"Initially, we thought about doing it in Lawrence, because it's always been the music center of the state," Lee says. "At the same time there are a bunch of people in Wichita who are interested in doing it there."
The benefit of having a permanent location for the hall would likely be considerable.
|The Blue ThingsBrewer & ShipleyChesmann/Chesmann SquareMike FinniganThe Fabulous FlippersKansasThe Red DogsRodney and the BlazersBig Joe Turner|
"It brings a real homegrown recognition to these artists and what they are doing or have done. That means a lot to the artists," says Joseph Johnson, curator of music and popular culture at the Georgia Music Hall of Fame.
"What they need to do in Kansas is to make sure to cast your net deep and wide to cover the music history -- not just the inductees. Here we look at every genre of music, as far back from the colonial period to the Native Americans."
Saturday's induction ceremony will feature four live performances. In addition to Finnigan and the Flippers, Rodney and the Blazers and The Red Dogs will perform.
"Some of the Red Dogs haven't touched instruments in 30 years," Lee reveals. "They're spending all this week rehearsing.
"It's turned into a class reunion for old band guys."
Acts will be inducted alphabetically. Performances are planned between every two inductees.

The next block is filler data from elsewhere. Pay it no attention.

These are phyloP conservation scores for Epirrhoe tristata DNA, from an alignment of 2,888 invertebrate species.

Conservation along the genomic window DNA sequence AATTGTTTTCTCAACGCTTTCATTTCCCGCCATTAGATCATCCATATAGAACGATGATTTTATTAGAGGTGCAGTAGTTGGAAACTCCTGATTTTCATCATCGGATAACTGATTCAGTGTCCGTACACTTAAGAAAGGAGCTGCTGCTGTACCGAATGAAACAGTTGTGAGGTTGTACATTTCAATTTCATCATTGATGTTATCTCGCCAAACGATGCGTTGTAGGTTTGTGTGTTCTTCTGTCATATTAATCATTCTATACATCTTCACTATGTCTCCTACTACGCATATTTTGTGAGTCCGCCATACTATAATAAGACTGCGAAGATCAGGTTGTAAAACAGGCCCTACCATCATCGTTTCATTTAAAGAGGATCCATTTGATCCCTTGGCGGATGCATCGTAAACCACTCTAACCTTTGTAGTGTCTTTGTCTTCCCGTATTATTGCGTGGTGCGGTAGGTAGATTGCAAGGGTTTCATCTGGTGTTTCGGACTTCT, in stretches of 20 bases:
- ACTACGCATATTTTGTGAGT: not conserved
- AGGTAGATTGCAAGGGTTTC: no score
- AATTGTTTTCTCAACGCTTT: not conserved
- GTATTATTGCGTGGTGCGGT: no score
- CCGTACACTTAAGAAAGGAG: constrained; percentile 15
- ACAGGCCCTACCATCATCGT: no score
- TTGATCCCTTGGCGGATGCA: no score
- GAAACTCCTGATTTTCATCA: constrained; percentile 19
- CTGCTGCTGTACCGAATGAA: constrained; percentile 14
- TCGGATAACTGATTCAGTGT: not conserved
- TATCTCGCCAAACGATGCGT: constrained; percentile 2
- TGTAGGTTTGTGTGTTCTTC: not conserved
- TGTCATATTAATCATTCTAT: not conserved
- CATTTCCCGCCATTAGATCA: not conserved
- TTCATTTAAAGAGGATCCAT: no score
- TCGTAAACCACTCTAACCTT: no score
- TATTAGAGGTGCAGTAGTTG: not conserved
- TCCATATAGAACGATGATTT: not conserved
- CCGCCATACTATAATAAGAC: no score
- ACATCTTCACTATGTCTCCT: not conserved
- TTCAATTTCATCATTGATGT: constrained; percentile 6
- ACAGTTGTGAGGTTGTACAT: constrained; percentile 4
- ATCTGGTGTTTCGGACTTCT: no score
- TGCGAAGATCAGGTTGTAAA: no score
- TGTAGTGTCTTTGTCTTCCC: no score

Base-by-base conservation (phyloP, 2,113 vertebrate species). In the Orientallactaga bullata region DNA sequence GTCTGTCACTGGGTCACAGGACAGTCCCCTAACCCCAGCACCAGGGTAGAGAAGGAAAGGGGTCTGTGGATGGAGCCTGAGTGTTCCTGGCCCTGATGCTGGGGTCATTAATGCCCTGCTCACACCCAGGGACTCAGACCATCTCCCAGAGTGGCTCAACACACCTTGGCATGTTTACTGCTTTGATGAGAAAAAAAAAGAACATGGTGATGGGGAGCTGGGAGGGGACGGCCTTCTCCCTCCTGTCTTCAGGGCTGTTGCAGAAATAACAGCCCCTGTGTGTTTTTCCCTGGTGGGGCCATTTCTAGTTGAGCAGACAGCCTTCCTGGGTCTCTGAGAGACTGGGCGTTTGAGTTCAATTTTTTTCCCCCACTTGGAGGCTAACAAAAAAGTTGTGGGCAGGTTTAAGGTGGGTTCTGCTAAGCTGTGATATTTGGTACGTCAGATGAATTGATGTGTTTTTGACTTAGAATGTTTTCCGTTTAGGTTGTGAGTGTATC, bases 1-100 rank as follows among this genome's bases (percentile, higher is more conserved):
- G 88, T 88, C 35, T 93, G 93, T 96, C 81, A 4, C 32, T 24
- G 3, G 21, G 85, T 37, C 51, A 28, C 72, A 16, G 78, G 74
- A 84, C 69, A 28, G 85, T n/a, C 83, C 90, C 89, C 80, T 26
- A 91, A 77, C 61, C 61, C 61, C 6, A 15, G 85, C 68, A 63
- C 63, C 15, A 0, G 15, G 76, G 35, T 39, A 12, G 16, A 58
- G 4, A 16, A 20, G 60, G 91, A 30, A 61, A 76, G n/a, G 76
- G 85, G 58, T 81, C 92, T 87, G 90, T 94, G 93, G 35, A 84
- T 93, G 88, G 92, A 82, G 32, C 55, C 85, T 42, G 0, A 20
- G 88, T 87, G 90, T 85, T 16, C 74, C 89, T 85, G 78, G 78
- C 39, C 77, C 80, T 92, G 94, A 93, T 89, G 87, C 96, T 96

Also as part of the ceremonies, the governor will be there to proclaim it Kansas Music Hall of Fame day, and a Board of Director's Award will be announced.
Lee and company chose this month to conduct the inaugural event because it coincides with the 40th anniversary of The Red Dog Inn (now Liberty Hall), which opened Jan. 1, 1965. The original venue played such an important role in the development of many of these musicians that the timing was a no-brainer.
While Lee is proud to bring attention to a generation of artists that modern audiences may not be familiar with, he believes the hall will hold a much larger purpose in the state's music scene.
"We not only want to honor musicians of the past but promote music of today," Lee says. "We want to make people in the state aware of the talent that IS around them, not just the talent that WAS around them."